Many STDs happen because a barrier-a condom for the penis, or a film for the genitals of women- breaks. Plus, there are other things to consider, like comfort, transmission of sensations, and the possibility of allergic reactions. There are some simple things you and your partner can do to minimize these problems, and maybe laugh a bit at some of them.
What makes a good barrier?
A good barrier is one that covers the area, plus a margin for slippage. This is why condoms cover the entire penis, not just the tip: it would be difficult to keep it in place! The best barrier – other than not having sex at all – will prevent bacteria, microbes, viruses and mites from coming into contact with your partner's skin. Any openings, including unexpected ones, will open the possibility of infection.
You need to practice using the barriers before having sex. Being low-cost, and now available in both male and female models, condoms are a great place to start. By checking closely, a lubricant can be used that will not harm the condoms. If used on the skin before the condom is applied, this will help in transferring sensations to the penis. I suggest practice here: trying to apply a condom to a slippery penis is not something that can be done easily if you are nearly ready to have sex.
Making sure that the condom- for either of you- is on well before sex takes place is one of the steps that is skipped. The condom needs to be fully unrolled, which can be done well before any genital contact takes place. Using a lubricant and unrolling the condom should be incorporated into the act near the beginning- possibly being used as part of foreplay.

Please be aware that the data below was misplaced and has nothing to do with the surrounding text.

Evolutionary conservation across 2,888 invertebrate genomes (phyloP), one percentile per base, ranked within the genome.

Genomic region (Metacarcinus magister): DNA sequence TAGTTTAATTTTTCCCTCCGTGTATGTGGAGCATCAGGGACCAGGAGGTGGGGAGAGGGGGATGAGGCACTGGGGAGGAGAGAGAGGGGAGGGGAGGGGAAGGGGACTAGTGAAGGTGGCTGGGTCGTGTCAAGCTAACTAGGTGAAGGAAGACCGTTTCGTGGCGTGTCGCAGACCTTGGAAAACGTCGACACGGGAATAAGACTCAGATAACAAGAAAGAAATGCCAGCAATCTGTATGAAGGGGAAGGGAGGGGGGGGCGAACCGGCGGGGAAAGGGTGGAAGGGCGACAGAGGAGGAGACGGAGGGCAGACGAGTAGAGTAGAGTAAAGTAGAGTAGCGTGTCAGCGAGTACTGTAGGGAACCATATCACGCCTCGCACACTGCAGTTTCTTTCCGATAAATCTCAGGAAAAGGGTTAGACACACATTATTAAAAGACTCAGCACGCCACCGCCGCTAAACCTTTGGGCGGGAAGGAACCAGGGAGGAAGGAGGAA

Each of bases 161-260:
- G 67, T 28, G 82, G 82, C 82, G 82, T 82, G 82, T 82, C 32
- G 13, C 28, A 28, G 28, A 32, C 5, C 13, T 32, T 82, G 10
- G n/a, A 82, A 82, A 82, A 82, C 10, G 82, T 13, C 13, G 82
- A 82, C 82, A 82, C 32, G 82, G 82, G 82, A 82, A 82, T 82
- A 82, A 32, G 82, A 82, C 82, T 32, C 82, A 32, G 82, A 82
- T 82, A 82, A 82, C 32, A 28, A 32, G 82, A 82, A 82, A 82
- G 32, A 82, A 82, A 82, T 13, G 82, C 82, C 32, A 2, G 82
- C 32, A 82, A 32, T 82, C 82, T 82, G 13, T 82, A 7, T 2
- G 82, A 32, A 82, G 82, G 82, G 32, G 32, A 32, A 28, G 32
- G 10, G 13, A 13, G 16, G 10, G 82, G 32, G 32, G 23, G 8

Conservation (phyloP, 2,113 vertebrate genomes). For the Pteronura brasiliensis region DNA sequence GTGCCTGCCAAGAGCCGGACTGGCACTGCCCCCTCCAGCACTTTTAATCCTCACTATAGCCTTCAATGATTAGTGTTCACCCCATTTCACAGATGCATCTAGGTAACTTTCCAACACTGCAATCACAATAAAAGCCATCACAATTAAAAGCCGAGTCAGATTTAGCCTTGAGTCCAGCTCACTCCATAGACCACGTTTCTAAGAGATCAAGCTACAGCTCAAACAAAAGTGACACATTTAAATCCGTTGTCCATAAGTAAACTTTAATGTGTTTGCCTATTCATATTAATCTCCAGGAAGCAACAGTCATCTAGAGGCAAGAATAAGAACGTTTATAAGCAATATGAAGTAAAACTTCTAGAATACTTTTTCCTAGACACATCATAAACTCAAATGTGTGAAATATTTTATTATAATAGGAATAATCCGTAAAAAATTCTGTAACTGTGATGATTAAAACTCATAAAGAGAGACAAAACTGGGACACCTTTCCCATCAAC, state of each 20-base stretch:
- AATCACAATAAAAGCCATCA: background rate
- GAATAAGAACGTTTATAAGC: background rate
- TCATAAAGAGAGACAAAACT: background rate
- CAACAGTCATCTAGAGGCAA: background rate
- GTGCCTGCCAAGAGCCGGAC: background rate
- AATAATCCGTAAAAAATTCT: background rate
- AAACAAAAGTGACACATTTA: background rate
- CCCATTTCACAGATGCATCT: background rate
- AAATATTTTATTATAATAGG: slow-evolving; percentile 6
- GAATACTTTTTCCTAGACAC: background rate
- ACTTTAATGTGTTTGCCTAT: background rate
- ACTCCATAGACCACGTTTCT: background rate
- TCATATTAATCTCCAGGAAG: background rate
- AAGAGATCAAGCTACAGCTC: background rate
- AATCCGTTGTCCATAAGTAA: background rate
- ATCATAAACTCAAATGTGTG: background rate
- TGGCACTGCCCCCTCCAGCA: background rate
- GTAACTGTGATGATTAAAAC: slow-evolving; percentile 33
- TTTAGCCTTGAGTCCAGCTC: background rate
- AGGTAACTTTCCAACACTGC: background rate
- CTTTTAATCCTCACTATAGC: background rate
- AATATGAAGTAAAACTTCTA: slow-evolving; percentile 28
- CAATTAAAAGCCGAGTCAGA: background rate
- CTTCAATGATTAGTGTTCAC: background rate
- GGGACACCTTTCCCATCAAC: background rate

Pregnancy and STD protection
There is no way a barrier that stops STDs can allow you to become pregnant. This is a consideration for some women. Those in abusive relationships may have their partner refuse to use a condom, or will get a non-barrier contraception (like an IUD) that will avoid the pregnancy, but still allow for STD infection.
The problem with the female condom right now is two-fold: the cost and the need to replace after each sex act (like a male condom). Plus, some females make have problems inserting these, or think that a spermicide will prevent STD. These are dangerous problems. A condom that slips out of place will not protect, and there is no evidence that any spermicide will stop any of the STDs.
Alternatives to latex
The most effective condoms are latex. This, however, is something that people may be allergic to, anything from rashes to causing death. The new technologies have made alternatives available, one of them being a polyisoprene compound that is very similar to latex, but with the protein removed that causes the allergic reaction. These new products have some downsides, and you need to check carefully before use.